Democrat Paul Van Dam, still trailing slightly in the race for Utah attorney general, is accusing incumbent David Wilkinson of hiding, ignoring the state's legal needs and distorting the truth.
At a news conference Tuesday, Van Dam said Wilkinson has started avoiding public debates for fear he will hurt his election chances. Van Dam also accused Wilkinson of distorting Van Dam's gun control stance and Van Dam's support for liberal policies. The wildlife division has no attorney assigned to its office, Van Dam said, and Wilkinson is doing little to enforce wildlife laws.But Wilkinson, contacted in his office Tuesday, denied the charges. He said he missed one recent debate because he wanted to attend to his wife, who was convalescing after an operation. Van Dam really is a liberal, more so than Rep. Wayne Owens, D-Utah, Wilkinson said, and the state has assigned an attorney to the wildlife division.
With two weeks left in the campaign, both candidates are eager to find the ingredients to pull ahead in what has suddenly become a close race. They are scheduled to meet Wednesday in a debate before the Utah Bar, where the mood may be unfriendly because of Tuesday's accusations.
"I would hope Mr. Wilkinson would begin to check a few facts before he throws things out into the media," Van Dam said at a news conference he called to refute recent Wilkinson radio ads. "In the last three weeks we've pulled even in the polls. I have stuck to the issues. He has started calling me names."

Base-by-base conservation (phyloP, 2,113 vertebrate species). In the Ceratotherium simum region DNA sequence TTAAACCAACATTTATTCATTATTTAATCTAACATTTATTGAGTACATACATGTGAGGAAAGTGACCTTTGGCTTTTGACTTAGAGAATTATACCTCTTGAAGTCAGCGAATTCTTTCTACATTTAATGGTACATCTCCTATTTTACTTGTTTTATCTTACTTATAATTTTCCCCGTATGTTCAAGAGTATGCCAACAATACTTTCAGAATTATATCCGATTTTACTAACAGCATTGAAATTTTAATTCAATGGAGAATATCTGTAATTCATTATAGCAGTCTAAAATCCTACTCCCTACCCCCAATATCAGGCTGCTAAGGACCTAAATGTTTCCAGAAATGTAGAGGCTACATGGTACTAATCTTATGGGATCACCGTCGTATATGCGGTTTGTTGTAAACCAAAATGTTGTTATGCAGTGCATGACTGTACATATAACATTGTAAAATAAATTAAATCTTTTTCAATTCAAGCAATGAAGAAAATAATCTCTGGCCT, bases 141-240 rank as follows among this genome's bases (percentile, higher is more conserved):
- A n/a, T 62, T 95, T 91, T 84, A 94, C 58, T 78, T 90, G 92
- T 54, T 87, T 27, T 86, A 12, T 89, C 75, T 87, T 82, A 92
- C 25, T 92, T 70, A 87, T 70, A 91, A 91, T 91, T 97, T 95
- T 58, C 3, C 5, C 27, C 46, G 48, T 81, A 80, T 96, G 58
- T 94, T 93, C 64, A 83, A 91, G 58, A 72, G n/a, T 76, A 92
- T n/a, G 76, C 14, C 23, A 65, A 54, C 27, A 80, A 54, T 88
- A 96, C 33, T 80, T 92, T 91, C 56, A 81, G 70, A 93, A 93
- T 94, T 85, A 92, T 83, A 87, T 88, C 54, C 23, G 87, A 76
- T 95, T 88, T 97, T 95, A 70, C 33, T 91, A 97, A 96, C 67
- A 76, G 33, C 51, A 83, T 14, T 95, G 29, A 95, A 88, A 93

Van Dam objects to ads that portray him as favoring gun control and to statements by Wilkinson that link Van Dam with Democratic presidential candidate Michael Dukakis and question his support for the death penalty.
"I own a shotgun, a rifle and a handgun and I use them," Van Dam said. However, he added he does favor imposing a waiting period between the time people purchase guns and receive them. He also opposes the manufacture of plastic guns and bullets that pierce armor.
Van Dam has repeatedly said he favors the death penalty.
Wilkinson recently announced that the powerful National Rifle Association is endorsing his campaign. Van Dam said he never received a questionnaire the NRA sent to all candidates.
"If the NRA is going to take a hard-core position they ought to at least make a phone call to me," Van Dam said.
But Wilkinson, while questioning whether Van Dam really didn't get a questionnaire, said the NRA would have endorsed the same candidate in any case. He also said Van Dam's criticisms of his wildlife record are "blatantly false."
Wilkinson noted he opposed Salt Lake County Sheriff N.D. Hayward recently when the sheriff wanted to limit hunting in much of the canyons east of Salt Lake City.
As for showing up at debates, "I've counted up at least 10 debates and joint appearances we've had," Wilkinson said. "That's five times more than (Republican presidential candidate George) Bush and Dukakis have had. I went to one where he (Van Dam) didn't show and there was one event where I didn't show.
"He (Van Dam) is the one giving all sorts of factual inaccuracies. He just hasn't done his homework."